Rays Sign Wade Davis To Long Term Contract, Take On Risk

The immediate reaction to Wade Davis’ new contract has almost entirely been positive. I certainly did a small happy dance when I heard the news, as it feels like a relatively small amount of money to guarantee while still reaping the reward of having Davis under contract for so long. Any long term deal is a risk, but the Rays are investing in a young player with a good work ethic and clean medical history – you can’t really ask for anything more than that.

But I do think there’s something that everyone is overlooking in the immediate aftermath of this signing: namely, the Rays seem to really, really like Wade Davis. Consider:

Daviscontract_medium

Those first four years of the contract seem like a small amount of money to guarantee, but I actually think it’s a very fair deal. If the Rays had decided to take Davis year to year instead of signing this contract, they could have paid Davis the league minimum these next two seasons and then taken him to arbitration twice. For the Rays to pay Davis the same amount in both scenarios, the Rays would have had to pay Davis at least $11.8M in his first two years of arbitration ($12.6M minus $.8M). How does that stack up with other pitchers around the league?

Wade2_medium

To be fair, this chart is misleading in a couple ways. Each of these pitchers was in a different set of circumstances when they reached arbitration (different age, career path, etc.) so you can't make apples-to-apples comparison between all of them. Also, some of these contracts happened a few years in the past, and prices have inflated since then. And technically, Wade Davis will probably only be paid around $8-10M for this two arbitration years, as the Rays likely structured the deal so that Davis is getting around $1-2M each of the next two seasons.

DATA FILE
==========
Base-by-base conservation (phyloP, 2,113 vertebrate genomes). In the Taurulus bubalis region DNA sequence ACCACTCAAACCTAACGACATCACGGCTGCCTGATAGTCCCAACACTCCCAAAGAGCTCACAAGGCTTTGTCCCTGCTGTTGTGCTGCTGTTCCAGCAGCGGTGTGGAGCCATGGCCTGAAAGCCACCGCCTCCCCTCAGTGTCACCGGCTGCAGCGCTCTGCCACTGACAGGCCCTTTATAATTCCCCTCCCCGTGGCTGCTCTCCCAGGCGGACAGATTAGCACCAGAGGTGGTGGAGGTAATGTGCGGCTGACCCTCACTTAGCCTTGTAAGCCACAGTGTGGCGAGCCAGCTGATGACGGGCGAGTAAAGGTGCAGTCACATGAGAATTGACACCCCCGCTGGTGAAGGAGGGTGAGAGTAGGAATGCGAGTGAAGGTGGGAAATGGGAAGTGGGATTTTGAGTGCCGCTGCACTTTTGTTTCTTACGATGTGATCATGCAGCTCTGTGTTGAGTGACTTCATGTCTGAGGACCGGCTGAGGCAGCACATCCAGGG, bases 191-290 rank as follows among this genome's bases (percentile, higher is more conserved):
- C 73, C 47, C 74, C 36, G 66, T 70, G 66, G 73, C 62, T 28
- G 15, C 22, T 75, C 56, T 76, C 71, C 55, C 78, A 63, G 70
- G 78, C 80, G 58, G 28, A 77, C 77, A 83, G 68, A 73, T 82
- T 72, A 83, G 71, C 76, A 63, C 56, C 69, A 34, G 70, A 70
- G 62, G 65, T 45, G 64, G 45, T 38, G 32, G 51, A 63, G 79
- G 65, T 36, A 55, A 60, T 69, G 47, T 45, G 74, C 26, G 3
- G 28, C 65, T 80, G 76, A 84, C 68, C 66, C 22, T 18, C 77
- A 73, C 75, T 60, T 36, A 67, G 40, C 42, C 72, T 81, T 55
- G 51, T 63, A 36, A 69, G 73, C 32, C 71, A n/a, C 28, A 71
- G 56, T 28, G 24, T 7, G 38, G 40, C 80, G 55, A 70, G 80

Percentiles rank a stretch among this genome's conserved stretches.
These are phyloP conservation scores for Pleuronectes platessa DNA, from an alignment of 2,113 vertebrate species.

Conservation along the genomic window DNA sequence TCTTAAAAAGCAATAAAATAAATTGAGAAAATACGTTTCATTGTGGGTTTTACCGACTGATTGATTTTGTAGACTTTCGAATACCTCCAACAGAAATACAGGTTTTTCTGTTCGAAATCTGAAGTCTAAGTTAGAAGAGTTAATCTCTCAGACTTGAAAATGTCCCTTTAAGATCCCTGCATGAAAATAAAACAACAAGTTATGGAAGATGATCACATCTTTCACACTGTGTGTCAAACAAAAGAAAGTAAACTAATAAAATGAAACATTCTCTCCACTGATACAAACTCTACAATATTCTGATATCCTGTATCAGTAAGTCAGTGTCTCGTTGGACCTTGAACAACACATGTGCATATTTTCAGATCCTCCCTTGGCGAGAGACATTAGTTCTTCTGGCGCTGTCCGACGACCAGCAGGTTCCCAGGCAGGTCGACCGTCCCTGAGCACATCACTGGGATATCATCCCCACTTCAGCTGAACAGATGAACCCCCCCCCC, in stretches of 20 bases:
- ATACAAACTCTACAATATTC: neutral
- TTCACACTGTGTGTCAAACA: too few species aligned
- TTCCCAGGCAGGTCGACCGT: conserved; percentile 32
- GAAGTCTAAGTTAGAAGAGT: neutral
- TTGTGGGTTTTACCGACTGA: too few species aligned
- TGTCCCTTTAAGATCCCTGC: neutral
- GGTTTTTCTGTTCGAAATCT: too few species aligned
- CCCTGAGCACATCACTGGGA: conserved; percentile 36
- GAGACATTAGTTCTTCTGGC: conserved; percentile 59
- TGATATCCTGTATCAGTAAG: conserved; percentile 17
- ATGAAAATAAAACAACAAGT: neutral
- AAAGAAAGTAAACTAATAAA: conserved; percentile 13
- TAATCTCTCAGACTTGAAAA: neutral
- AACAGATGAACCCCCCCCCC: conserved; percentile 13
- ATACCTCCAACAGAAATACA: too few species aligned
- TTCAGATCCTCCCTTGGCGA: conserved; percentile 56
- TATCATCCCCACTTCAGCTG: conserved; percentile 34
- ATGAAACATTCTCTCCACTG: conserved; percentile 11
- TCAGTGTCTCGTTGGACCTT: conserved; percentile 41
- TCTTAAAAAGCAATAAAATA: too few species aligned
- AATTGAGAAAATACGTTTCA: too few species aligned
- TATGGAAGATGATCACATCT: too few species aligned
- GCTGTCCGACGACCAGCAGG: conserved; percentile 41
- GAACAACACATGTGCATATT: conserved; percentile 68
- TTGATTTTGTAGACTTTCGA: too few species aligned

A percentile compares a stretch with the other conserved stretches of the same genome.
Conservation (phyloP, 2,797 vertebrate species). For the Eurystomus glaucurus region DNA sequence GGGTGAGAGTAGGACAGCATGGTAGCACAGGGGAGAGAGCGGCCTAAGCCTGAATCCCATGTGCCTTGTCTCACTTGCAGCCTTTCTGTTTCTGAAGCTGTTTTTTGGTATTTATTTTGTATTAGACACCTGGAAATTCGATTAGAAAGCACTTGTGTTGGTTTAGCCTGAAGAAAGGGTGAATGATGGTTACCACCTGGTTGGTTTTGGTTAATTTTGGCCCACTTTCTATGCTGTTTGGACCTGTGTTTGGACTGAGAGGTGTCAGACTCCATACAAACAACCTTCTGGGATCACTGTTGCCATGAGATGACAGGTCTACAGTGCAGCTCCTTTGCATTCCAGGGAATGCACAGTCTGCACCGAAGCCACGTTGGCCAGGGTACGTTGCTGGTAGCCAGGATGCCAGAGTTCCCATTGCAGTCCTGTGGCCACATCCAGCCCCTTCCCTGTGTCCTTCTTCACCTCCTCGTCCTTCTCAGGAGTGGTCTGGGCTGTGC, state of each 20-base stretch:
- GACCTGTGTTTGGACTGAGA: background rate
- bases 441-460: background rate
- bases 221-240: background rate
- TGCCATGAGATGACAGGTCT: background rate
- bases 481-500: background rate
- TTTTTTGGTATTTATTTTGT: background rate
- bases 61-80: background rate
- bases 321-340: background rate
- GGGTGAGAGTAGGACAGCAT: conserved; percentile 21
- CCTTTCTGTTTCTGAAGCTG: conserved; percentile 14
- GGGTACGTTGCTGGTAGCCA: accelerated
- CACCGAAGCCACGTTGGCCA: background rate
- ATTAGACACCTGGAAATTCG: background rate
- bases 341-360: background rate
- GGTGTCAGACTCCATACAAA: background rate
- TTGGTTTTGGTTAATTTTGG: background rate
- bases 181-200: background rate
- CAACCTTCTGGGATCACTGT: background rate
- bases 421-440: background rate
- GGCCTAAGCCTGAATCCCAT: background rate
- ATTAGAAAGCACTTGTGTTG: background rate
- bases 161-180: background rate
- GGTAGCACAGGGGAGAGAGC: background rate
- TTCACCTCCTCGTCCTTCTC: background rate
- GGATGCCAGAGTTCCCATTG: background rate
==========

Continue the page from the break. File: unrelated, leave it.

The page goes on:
But still, the point remains that if the Rays had wanted to, they could have taken Davis year to year and paid less for him in arbitration than they will with this contract. They're paying Davis more for those two arbitration years than they did Shields, and they're paying him a similar amount that Adam Wainwright and Brett Anderson received in their contract extensions, yet Davis has not proven himself at the major league level to the extent that they had.

While this contract may seem like a minimal investment at first glance, the more I look at it, the more it looks like a big vote of confidence in Davis. The Rays are taking on risk by guaranteeing Davis this much money for four seasons, and they're assuming that Davis would be worth at least this amount of money if they were to take him to arbitration. The payoff for the Rays comes in two scenarios: if Davis develops into a pitcher who'd be worth much more than $8-10M through his first two seasons of arbitration, or if he's such a long term stud that it makes sense for them to renew his 2016-2017 options.

In other words, if Davis only becomes a league average, 2 WAR pitcher, the Rays wouldn't be overpaying for his services per se (2 WAR normally is worth $8-10M on the free agent market), but they could have gotten Davis for much cheaper if they had taken him year to year instead. Combine all this with the fact that the Rays slotted Davis in as their number three starter, and I'm all of a sudden very intrigued to watch Davis this season. He was a highly ranked prospect at one point, and I think the Rays still feel he can turn into a top of the rotation starter.

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